A Japanese researcher has used thousands of strands of spider silk to spin a set of violin strings.
The strings are said to have a "soft and profound timbre" relative to traditional gut or steel strings.
That may arise from the way the strings are twisted, resulting in a "packing structure" that leaves practically no space between any of the strands.
The strings will bedescribed in a forthcoming edition of the journal Physical Review Letters.
Shigeyoshi Osaki of Japan's Nara Medical University has been interested in the mechanical properties of spider silk for a number of years.
In particular, he has studied the "dragline" silk that spiders dangle from, quantifying its strength in a2007 paper in Polymer Journal.
Dr Osaki has perfected methods of obtaining large quantities of this dragline silk from captive-bred spiders and has now turned his attention to the applications of the remarkable material.
"Bowed string instruments such as the violin have been the subject of many scientific studies," he writes.
"However, not all of the details have been clarified, as most players have been interested in the violin body rather than the properties of the bow or strings."
Dr Osaki used 300 femaleNephila maculataspiders - one of the species of "golden orb-weavers" renowned for their complex webs - to provide the dragline silk.
For each string, Dr Osaki twisted between 3,000 and 5,000 individual strands of silk in one direction to form a bundle. The strings were then prepared from three of these bundles twisted together in the opposite direction.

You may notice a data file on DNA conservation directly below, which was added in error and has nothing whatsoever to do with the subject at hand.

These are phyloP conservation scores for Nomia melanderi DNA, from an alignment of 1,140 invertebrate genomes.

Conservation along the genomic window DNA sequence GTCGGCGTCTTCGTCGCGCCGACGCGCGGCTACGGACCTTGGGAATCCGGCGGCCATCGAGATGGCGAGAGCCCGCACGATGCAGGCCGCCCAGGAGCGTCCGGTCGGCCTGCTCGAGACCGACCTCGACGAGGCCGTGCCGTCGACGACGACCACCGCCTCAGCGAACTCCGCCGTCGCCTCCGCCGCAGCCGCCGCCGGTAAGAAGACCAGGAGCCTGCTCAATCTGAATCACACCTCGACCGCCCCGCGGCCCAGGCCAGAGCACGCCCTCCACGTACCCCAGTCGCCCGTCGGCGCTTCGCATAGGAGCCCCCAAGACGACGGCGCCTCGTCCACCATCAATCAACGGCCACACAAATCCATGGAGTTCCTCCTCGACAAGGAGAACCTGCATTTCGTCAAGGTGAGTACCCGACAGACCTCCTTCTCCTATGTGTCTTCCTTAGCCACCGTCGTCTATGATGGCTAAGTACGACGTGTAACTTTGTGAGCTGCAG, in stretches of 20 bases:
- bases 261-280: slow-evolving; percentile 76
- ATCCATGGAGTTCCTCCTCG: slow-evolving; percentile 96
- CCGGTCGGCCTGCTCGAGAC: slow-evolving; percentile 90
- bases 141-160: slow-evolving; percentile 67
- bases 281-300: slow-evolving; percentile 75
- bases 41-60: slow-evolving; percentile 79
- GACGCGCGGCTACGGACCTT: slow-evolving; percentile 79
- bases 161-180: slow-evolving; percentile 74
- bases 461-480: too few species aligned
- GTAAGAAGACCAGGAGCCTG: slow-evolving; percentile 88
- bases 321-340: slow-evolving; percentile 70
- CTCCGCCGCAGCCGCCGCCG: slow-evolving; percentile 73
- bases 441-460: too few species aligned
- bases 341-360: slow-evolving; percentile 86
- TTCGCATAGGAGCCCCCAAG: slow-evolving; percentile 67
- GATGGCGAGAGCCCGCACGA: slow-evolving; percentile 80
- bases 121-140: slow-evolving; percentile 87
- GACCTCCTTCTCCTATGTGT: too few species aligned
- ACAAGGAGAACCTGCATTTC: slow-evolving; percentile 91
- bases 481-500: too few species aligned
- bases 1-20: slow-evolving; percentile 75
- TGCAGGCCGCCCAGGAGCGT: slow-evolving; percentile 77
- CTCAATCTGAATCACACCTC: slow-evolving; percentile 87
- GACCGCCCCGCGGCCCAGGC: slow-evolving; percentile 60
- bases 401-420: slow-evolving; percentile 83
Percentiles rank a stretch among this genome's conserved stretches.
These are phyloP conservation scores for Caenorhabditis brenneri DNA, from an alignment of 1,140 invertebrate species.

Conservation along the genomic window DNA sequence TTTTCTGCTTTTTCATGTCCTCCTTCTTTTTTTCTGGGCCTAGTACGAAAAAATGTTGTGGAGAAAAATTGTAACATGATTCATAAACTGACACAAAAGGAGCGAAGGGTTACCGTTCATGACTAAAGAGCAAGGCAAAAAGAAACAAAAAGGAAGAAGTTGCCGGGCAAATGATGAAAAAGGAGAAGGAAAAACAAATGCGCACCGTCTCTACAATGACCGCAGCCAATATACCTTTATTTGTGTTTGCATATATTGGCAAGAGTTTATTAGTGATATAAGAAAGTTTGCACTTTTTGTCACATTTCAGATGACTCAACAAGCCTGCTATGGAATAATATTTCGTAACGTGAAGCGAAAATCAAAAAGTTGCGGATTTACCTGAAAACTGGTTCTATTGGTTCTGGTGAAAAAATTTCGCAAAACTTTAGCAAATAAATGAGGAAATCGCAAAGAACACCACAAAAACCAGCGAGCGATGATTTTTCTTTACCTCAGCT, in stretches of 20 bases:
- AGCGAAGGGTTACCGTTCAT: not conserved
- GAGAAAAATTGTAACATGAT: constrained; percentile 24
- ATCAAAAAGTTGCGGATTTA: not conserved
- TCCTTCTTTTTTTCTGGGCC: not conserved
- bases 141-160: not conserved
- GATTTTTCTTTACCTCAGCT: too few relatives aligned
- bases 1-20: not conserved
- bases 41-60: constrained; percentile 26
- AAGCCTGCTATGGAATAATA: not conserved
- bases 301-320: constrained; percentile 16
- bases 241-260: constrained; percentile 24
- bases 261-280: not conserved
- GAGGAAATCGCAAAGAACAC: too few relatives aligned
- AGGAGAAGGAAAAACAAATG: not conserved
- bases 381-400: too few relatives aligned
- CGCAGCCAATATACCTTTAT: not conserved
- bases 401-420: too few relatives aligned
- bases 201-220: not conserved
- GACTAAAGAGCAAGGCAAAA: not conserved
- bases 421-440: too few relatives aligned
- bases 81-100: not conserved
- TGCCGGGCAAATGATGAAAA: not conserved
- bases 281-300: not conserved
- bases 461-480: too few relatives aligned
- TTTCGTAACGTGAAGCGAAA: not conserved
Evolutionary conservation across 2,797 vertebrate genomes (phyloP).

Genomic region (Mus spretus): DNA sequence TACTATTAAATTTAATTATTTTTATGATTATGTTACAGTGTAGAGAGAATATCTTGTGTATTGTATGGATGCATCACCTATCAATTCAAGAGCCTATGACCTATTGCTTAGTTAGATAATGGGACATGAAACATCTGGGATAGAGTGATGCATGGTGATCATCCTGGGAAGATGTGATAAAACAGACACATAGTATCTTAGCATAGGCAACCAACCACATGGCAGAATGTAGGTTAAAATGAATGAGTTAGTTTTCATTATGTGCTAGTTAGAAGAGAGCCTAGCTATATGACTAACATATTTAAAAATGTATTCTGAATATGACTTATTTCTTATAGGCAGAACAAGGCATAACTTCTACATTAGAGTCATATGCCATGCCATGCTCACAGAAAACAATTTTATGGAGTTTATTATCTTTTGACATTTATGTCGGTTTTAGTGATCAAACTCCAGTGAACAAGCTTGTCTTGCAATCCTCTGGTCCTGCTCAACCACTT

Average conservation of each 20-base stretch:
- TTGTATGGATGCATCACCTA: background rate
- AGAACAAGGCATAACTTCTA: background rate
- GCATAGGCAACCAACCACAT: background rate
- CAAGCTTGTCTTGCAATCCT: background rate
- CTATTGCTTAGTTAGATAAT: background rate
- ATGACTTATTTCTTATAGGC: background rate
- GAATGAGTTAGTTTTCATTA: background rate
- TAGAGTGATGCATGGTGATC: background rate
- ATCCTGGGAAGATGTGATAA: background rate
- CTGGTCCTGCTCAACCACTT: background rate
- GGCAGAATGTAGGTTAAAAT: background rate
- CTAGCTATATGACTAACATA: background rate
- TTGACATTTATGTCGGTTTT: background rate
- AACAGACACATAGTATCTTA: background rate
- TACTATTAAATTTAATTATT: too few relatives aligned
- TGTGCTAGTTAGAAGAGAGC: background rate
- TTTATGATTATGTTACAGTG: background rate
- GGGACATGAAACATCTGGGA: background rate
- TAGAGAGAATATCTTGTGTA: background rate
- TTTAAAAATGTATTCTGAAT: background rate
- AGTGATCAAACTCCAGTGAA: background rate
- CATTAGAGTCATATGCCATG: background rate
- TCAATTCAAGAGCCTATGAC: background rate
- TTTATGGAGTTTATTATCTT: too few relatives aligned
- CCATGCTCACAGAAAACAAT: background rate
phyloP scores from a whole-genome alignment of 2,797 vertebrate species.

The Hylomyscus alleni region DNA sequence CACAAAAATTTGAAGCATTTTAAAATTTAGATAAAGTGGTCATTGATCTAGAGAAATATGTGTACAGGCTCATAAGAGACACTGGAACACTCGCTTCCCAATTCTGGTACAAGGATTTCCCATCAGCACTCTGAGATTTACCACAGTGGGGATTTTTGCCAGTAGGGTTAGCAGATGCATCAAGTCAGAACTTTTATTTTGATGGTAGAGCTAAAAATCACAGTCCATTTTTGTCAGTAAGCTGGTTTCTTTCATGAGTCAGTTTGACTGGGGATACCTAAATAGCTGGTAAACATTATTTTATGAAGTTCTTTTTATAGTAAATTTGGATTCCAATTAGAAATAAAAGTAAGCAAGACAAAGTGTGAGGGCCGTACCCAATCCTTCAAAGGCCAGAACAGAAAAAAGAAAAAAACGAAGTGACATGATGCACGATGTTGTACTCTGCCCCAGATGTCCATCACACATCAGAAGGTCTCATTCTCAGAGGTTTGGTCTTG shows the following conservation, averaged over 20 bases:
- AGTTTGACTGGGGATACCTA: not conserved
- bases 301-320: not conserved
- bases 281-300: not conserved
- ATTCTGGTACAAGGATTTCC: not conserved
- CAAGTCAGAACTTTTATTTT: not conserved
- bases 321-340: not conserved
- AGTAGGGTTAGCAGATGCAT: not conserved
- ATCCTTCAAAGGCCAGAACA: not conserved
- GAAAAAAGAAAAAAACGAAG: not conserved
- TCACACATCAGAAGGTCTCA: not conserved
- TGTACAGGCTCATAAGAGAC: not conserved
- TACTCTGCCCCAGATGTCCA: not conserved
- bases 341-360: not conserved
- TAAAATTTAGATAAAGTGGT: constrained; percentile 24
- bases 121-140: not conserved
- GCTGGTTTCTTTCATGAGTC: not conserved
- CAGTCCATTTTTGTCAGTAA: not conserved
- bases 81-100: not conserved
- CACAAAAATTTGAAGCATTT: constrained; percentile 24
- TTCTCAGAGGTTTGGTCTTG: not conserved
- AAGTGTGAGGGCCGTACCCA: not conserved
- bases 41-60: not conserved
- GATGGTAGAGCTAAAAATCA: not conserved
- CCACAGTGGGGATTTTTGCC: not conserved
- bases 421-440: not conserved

He then set about measuring their tensile strength - a critical factor for violinists wishing to avoid breaking a string in the midst of a concerto.
The spider-silk strings withstood less tension before breaking than a traditional but rarely used gut string, but more than an aluminium-coated, nylon-core string.
A closer study using an electron microscope showed that, while the strings themselves were perfectly round, in cross-section the strands had been compressed into a range of different shapes that all fit snugly together, leaving no space between them.
Dr Osaki suggests that it is this feature of the strings that lends them their strength and, crucially, their unique tone.
"Several professional violinists reported that spider strings... generated a preferable timbre, being able to create a new music," he wrote.
"The violin strings are a novel practical use for spider silk as a kind of high value-added product, and offer a distinctive type of timbre for both violin players and music lovers worldwide."